Separating the Chaff from the Nuts
By Don Comis
January 24, 2008
The Agricultural Research Service
(ARS) has signed a cooperative research
and development agreement with Flory
Industries of Salida, Calif., to develop an add-on device to control dust
emissions from nut harvesters.
Southwestern Cotton Ginning Research Laboratory in Mesilla Park, N.M., and
Buser in ARS
Production and Processing Research Unit at Lubbock, Texasworking with
Flory Industries engineers Seth Richmond and Mike Floraare testing a
prototype device that uses centrifugal force to trap soil and bits of leaves
and sticks so the harvester emits cleaner air.
Mechanical shakers grab trees and shake out nutsmainly walnuts,
almonds and pecans. The nuts, plus unwanted leaves and twigs, fall to the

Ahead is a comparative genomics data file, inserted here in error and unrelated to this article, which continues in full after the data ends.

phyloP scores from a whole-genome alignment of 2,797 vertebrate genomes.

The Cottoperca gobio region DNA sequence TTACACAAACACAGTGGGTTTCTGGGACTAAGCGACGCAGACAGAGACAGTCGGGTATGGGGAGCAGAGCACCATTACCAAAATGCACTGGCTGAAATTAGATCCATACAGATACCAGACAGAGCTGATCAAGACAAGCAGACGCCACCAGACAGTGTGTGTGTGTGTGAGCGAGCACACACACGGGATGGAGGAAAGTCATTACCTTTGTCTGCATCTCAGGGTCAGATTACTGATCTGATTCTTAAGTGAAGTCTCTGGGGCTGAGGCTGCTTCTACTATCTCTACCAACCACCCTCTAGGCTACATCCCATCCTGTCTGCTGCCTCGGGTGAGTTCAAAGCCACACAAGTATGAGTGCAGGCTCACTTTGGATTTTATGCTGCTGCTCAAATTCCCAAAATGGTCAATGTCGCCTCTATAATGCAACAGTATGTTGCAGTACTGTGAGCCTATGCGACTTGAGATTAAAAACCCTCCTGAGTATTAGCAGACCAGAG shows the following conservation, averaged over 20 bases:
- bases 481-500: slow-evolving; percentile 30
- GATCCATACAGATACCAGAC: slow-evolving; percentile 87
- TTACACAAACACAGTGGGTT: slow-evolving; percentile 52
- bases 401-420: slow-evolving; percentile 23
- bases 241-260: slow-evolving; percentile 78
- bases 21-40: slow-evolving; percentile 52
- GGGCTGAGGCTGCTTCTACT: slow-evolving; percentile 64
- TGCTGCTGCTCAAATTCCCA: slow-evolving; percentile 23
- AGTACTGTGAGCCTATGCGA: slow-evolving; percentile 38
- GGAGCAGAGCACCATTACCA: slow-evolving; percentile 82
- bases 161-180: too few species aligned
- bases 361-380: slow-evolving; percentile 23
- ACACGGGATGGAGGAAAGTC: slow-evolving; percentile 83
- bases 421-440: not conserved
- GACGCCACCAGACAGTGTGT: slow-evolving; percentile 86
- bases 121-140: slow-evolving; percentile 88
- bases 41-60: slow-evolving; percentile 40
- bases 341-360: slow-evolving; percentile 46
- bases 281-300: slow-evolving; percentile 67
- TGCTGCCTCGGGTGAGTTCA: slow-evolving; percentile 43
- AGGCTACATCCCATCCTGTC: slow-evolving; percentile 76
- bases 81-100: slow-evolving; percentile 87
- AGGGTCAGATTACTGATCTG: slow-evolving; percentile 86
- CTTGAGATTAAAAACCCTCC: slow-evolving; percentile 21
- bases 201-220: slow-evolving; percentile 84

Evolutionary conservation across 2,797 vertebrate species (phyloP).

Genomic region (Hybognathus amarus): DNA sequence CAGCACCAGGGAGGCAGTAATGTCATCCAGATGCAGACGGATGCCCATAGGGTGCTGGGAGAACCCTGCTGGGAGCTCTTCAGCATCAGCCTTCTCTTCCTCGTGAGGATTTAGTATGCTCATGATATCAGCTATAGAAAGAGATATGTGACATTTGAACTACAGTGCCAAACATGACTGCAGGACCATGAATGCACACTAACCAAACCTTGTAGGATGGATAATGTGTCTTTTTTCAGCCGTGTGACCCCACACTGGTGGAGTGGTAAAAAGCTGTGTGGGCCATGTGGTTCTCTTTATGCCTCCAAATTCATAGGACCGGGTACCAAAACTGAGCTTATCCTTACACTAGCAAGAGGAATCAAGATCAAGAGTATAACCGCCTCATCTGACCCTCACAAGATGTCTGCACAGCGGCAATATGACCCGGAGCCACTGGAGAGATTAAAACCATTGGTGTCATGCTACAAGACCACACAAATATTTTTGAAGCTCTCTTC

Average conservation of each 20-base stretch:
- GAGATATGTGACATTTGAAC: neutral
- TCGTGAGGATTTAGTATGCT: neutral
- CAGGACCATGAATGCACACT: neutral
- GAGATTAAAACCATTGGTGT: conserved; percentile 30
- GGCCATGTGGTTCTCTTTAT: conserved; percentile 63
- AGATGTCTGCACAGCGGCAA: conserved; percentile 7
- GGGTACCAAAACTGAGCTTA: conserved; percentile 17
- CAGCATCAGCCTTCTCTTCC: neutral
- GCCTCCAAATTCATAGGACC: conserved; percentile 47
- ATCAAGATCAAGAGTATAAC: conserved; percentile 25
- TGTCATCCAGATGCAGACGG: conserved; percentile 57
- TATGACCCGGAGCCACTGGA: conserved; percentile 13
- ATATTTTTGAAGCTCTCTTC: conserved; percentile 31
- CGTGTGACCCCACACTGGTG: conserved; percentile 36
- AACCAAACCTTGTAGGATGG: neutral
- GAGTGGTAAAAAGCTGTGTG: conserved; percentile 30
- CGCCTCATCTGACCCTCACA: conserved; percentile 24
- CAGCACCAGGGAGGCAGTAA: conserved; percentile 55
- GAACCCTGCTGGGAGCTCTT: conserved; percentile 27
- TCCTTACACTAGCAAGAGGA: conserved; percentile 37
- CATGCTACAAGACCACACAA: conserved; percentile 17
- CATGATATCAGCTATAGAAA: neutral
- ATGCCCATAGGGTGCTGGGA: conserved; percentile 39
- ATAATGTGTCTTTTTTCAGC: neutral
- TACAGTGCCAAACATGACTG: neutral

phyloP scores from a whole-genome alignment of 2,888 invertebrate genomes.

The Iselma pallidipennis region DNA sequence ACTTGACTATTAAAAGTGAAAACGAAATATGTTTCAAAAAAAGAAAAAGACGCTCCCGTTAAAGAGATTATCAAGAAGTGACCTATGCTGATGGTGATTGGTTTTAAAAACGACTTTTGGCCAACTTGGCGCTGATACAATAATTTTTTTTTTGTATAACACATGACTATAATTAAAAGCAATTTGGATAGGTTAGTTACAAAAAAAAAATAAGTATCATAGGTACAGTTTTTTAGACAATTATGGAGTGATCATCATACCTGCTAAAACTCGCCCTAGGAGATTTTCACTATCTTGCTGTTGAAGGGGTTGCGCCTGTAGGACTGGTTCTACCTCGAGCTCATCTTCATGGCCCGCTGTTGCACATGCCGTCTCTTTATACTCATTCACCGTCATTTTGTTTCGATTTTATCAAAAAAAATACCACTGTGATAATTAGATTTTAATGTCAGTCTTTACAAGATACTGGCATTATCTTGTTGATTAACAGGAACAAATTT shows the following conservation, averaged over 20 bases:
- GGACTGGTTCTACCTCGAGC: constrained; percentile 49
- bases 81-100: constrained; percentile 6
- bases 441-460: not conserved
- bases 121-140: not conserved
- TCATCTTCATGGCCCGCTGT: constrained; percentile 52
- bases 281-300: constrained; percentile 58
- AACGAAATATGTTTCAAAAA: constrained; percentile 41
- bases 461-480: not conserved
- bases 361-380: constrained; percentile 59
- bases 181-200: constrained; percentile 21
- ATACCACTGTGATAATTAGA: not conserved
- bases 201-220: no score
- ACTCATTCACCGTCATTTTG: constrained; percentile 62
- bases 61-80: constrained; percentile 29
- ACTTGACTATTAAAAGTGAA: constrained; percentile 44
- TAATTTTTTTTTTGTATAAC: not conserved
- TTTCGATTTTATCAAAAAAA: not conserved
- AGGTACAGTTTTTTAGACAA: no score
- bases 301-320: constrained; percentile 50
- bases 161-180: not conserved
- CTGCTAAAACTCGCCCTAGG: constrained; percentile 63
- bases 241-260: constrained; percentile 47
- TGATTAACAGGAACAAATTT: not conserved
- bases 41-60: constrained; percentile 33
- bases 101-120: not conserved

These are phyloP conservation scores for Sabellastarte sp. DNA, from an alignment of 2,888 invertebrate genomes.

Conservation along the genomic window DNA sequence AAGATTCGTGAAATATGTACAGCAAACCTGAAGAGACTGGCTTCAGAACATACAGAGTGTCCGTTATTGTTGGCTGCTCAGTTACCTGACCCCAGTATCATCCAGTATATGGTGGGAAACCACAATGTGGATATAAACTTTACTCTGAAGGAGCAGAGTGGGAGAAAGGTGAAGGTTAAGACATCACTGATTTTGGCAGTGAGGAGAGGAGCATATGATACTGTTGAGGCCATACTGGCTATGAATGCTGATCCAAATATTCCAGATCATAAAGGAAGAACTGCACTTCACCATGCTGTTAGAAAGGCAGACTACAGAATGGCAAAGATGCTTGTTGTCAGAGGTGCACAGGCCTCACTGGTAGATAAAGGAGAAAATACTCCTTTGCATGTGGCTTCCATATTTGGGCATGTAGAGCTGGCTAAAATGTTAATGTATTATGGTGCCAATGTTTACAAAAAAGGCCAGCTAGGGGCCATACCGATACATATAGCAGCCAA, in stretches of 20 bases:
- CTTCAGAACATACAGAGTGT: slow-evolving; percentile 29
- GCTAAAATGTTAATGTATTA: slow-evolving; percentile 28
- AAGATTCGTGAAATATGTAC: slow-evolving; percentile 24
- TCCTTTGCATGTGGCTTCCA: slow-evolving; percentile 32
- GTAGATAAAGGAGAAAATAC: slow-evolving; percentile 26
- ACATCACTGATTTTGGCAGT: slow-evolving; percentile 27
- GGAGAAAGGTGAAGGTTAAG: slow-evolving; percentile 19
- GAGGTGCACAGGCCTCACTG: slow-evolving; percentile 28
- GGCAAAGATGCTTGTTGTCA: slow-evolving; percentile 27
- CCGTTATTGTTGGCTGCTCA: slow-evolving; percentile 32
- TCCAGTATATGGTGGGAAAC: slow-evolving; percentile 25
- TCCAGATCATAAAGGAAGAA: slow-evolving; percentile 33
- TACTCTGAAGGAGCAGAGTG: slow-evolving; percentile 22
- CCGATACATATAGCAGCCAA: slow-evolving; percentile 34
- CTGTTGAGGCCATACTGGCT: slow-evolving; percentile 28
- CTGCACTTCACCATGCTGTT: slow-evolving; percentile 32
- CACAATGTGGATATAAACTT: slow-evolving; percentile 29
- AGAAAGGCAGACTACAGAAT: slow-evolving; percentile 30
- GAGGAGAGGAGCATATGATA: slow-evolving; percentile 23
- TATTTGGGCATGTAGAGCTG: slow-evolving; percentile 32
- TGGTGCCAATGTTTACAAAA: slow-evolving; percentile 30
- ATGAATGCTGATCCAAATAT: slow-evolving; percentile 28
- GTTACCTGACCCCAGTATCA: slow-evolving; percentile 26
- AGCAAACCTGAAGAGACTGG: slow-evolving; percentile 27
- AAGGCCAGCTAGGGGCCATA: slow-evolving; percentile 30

ground and are swept into windrows. Pick-up machines then scoop up the
windrows. Air flowing through the harvester separates the nuts from debris that
also includes soil particles. The debris blows out into the air through a side
exhaust as the nuts are conveyed into a cart pulled behind the harvester.
The prototype is trapping the debris and some dust, but it needs more work,
primarily because of the difficulty presented by the 12,000-cubic-foot-a-minute
airflow through the harvester and out the exhaust. Whitelock modeled the device
after the large cyclone dust collectors attached to cotton gin exhausts.
But a tree nut harvester can't afford to have the huge cyclone that would
normally handle that much airflow in cotton gin exhaust. Unlike a stationary
cyclone attached to the outside exhaust of a cotton gin, the tree nut harvester
has to be driven under the low tree canopies of many orchards.
The same harvester, with modifications, is used throughout the country to
harvest various tree nuts, mainly almonds and walnuts in California and pecans
in Georgia, Texas, New Mexico and Oklahoma.
This research is part of ARS' national program to develop agricultural
technologies that minimize contamination of the air by dust particles from food
and fiber production.
ARS is the U.S. Department of
Agricultures chief scientific research agency.